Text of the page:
Confessions of a Window Cleaner (1974) was one of the most popular films of the sexploitation genre, and its backing by a major studio ensured that it became part of the commercial mainstream, rather than remaining on the grubby fringes more commonly associated with films of this genre. Loathed by critics, the film was dismissed as tawdry and vulgar, yet its massive popular appeal makes it an important indicator of popular taste. As Hunter has recognised, such films offered ‘valuable insights into the tastes, values and frustrated desires of ordinary filmgoers.’1 The film cannot be dismissed on the grounds of its quality, for as Andy Medhurst has recently pointed out in relation to the Carry On films, ‘texts which are abysmal by most conventional aesthetic standards can nonetheless have significant importance when considering the complicated dynamics of identity and belonging.’2 The massive popularity of the film makes it significant in terms of audience preferences and reveals the uncertain and complicated nature of popular taste in the period, with a particularly acute contradiction between popular taste and notions of ‘quality’ and critical approbation.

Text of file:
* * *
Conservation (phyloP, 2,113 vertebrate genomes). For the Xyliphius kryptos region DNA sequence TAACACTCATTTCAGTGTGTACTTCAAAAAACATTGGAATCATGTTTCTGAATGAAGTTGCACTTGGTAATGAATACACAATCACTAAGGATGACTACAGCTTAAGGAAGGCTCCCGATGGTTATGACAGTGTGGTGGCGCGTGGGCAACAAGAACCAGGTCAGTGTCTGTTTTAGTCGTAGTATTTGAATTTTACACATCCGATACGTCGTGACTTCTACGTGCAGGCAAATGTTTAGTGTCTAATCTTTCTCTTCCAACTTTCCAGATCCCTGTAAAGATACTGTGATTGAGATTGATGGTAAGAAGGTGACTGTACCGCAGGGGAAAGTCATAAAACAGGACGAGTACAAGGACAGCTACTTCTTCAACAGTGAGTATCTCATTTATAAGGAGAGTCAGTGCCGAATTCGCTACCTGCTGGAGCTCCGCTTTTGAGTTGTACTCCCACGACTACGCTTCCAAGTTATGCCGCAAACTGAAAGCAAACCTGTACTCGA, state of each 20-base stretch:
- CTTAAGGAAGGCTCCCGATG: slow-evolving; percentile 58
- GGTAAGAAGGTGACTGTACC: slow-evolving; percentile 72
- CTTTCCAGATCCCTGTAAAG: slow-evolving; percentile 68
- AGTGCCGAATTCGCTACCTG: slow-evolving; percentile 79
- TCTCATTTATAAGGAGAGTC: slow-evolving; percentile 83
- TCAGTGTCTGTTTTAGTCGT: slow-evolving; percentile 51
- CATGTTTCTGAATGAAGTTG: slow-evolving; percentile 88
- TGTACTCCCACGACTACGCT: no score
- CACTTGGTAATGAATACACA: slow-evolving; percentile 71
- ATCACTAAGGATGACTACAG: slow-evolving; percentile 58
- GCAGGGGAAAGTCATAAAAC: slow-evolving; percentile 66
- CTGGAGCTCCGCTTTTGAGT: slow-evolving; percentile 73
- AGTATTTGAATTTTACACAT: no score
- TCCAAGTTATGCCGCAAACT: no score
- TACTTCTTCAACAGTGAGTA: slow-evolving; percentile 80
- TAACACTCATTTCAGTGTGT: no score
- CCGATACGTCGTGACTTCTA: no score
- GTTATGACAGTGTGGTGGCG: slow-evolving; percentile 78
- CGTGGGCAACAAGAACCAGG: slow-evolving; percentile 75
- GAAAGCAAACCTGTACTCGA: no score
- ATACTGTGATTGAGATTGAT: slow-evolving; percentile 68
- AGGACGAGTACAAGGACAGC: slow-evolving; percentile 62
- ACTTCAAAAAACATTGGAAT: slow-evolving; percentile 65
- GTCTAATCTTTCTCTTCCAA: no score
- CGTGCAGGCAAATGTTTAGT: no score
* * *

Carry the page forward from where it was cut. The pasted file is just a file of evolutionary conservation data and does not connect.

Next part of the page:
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- Confessions of a Window Cleaner: Sex, Class and Popular Taste
- Palgrave Macmillan UK